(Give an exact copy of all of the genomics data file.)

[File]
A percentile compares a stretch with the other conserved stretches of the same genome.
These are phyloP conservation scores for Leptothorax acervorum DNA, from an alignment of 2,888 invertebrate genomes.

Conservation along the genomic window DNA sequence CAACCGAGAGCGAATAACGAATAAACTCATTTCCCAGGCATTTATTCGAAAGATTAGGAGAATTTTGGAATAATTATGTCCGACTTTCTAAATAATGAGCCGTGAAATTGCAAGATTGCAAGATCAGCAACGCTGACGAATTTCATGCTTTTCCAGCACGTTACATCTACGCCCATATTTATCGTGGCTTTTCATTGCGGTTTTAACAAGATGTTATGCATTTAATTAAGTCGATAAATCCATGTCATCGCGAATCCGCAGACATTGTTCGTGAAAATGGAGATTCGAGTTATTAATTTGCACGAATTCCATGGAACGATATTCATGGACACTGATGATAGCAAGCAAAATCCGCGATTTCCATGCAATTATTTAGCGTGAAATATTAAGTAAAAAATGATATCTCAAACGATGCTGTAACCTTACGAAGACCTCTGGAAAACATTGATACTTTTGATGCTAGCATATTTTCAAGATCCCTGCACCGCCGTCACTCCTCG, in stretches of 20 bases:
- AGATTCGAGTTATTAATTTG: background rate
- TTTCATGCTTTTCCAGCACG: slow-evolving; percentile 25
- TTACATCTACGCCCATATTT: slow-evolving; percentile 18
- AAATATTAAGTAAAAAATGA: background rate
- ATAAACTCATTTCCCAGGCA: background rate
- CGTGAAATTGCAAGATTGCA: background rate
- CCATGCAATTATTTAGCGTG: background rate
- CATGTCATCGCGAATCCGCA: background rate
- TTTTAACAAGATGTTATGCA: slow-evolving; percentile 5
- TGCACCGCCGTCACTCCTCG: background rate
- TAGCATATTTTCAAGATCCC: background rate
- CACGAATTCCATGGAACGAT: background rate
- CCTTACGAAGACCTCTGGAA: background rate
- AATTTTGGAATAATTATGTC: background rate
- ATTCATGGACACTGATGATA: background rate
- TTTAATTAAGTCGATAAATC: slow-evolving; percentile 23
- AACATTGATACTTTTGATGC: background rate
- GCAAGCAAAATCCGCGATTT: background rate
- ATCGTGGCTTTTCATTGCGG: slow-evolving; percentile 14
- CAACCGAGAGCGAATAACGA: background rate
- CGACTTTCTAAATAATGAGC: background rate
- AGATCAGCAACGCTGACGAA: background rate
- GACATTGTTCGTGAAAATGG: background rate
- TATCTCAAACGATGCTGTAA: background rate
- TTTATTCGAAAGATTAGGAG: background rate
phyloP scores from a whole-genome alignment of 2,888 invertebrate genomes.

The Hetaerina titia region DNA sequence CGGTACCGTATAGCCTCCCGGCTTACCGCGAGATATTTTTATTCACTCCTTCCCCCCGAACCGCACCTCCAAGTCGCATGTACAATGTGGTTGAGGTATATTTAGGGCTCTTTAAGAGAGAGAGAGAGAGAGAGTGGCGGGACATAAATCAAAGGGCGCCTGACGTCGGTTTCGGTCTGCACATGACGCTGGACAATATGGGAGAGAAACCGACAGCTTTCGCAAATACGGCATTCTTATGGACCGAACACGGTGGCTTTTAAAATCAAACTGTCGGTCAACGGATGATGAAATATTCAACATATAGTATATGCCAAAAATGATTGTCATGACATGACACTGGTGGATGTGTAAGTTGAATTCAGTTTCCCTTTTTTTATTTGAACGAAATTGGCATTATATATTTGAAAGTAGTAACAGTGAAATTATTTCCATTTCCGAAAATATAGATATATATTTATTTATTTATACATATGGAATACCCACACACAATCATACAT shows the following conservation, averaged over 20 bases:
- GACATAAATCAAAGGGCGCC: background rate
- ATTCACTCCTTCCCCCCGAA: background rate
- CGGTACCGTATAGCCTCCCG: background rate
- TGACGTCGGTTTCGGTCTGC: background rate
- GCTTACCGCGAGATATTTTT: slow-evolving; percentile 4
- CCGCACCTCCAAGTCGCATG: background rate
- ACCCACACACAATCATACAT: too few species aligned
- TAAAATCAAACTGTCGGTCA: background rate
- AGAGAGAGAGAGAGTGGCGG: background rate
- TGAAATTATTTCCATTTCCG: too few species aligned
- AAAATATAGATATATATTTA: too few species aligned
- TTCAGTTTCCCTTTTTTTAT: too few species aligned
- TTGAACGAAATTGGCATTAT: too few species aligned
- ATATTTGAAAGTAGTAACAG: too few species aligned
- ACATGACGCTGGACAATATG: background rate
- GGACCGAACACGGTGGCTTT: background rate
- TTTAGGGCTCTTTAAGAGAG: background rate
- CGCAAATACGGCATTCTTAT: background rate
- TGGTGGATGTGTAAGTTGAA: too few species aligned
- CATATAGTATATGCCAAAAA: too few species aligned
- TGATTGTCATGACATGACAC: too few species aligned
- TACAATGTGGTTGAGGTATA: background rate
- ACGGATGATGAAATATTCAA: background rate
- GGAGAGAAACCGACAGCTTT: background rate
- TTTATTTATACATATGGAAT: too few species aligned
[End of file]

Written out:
A percentile compares a stretch with the other conserved stretches of the same genome.
These are phyloP conservation scores for Leptothorax acervorum DNA, from an alignment of 2,888 invertebrate genomes.

Conservation along the genomic window DNA sequence CAACCGAGAGCGAATAACGAATAAACTCATTTCCCAGGCATTTATTCGAAAGATTAGGAGAATTTTGGAATAATTATGTCCGACTTTCTAAATAATGAGCCGTGAAATTGCAAGATTGCAAGATCAGCAACGCTGACGAATTTCATGCTTTTCCAGCACGTTACATCTACGCCCATATTTATCGTGGCTTTTCATTGCGGTTTTAACAAGATGTTATGCATTTAATTAAGTCGATAAATCCATGTCATCGCGAATCCGCAGACATTGTTCGTGAAAATGGAGATTCGAGTTATTAATTTGCACGAATTCCATGGAACGATATTCATGGACACTGATGATAGCAAGCAAAATCCGCGATTTCCATGCAATTATTTAGCGTGAAATATTAAGTAAAAAATGATATCTCAAACGATGCTGTAACCTTACGAAGACCTCTGGAAAACATTGATACTTTTGATGCTAGCATATTTTCAAGATCCCTGCACCGCCGTCACTCCTCG, in stretches of 20 bases:
- AGATTCGAGTTATTAATTTG: background rate
- TTTCATGCTTTTCCAGCACG: slow-evolving; percentile 25
- TTACATCTACGCCCATATTT: slow-evolving; percentile 18
- AAATATTAAGTAAAAAATGA: background rate
- ATAAACTCATTTCCCAGGCA: background rate
- CGTGAAATTGCAAGATTGCA: background rate
- CCATGCAATTATTTAGCGTG: background rate
- CATGTCATCGCGAATCCGCA: background rate
- TTTTAACAAGATGTTATGCA: slow-evolving; percentile 5
- TGCACCGCCGTCACTCCTCG: background rate
- TAGCATATTTTCAAGATCCC: background rate
- CACGAATTCCATGGAACGAT: background rate
- CCTTACGAAGACCTCTGGAA: background rate
- AATTTTGGAATAATTATGTC: background rate
- ATTCATGGACACTGATGATA: background rate
- TTTAATTAAGTCGATAAATC: slow-evolving; percentile 23
- AACATTGATACTTTTGATGC: background rate
- GCAAGCAAAATCCGCGATTT: background rate
- ATCGTGGCTTTTCATTGCGG: slow-evolving; percentile 14
- CAACCGAGAGCGAATAACGA: background rate
- CGACTTTCTAAATAATGAGC: background rate
- AGATCAGCAACGCTGACGAA: background rate
- GACATTGTTCGTGAAAATGG: background rate
- TATCTCAAACGATGCTGTAA: background rate
- TTTATTCGAAAGATTAGGAG: background rate
phyloP scores from a whole-genome alignment of 2,888 invertebrate genomes.

The Hetaerina titia region DNA sequence CGGTACCGTATAGCCTCCCGGCTTACCGCGAGATATTTTTATTCACTCCTTCCCCCCGAACCGCACCTCCAAGTCGCATGTACAATGTGGTTGAGGTATATTTAGGGCTCTTTAAGAGAGAGAGAGAGAGAGAGTGGCGGGACATAAATCAAAGGGCGCCTGACGTCGGTTTCGGTCTGCACATGACGCTGGACAATATGGGAGAGAAACCGACAGCTTTCGCAAATACGGCATTCTTATGGACCGAACACGGTGGCTTTTAAAATCAAACTGTCGGTCAACGGATGATGAAATATTCAACATATAGTATATGCCAAAAATGATTGTCATGACATGACACTGGTGGATGTGTAAGTTGAATTCAGTTTCCCTTTTTTTATTTGAACGAAATTGGCATTATATATTTGAAAGTAGTAACAGTGAAATTATTTCCATTTCCGAAAATATAGATATATATTTATTTATTTATACATATGGAATACCCACACACAATCATACAT shows the following conservation, averaged over 20 bases:
- GACATAAATCAAAGGGCGCC: background rate
- ATTCACTCCTTCCCCCCGAA: background rate
- CGGTACCGTATAGCCTCCCG: background rate
- TGACGTCGGTTTCGGTCTGC: background rate
- GCTTACCGCGAGATATTTTT: slow-evolving; percentile 4
- CCGCACCTCCAAGTCGCATG: background rate
- ACCCACACACAATCATACAT: too few species aligned
- TAAAATCAAACTGTCGGTCA: background rate
- AGAGAGAGAGAGAGTGGCGG: background rate
- TGAAATTATTTCCATTTCCG: too few species aligned
- AAAATATAGATATATATTTA: too few species aligned
- TTCAGTTTCCCTTTTTTTAT: too few species aligned
- TTGAACGAAATTGGCATTAT: too few species aligned
- ATATTTGAAAGTAGTAACAG: too few species aligned
- ACATGACGCTGGACAATATG: background rate
- GGACCGAACACGGTGGCTTT: background rate
- TTTAGGGCTCTTTAAGAGAG: background rate
- CGCAAATACGGCATTCTTAT: background rate
- TGGTGGATGTGTAAGTTGAA: too few species aligned
- CATATAGTATATGCCAAAAA: too few species aligned
- TGATTGTCATGACATGACAC: too few species aligned
- TACAATGTGGTTGAGGTATA: background rate
- ACGGATGATGAAATATTCAA: background rate
- GGAGAGAAACCGACAGCTTT: background rate
- TTTATTTATACATATGGAAT: too few species aligned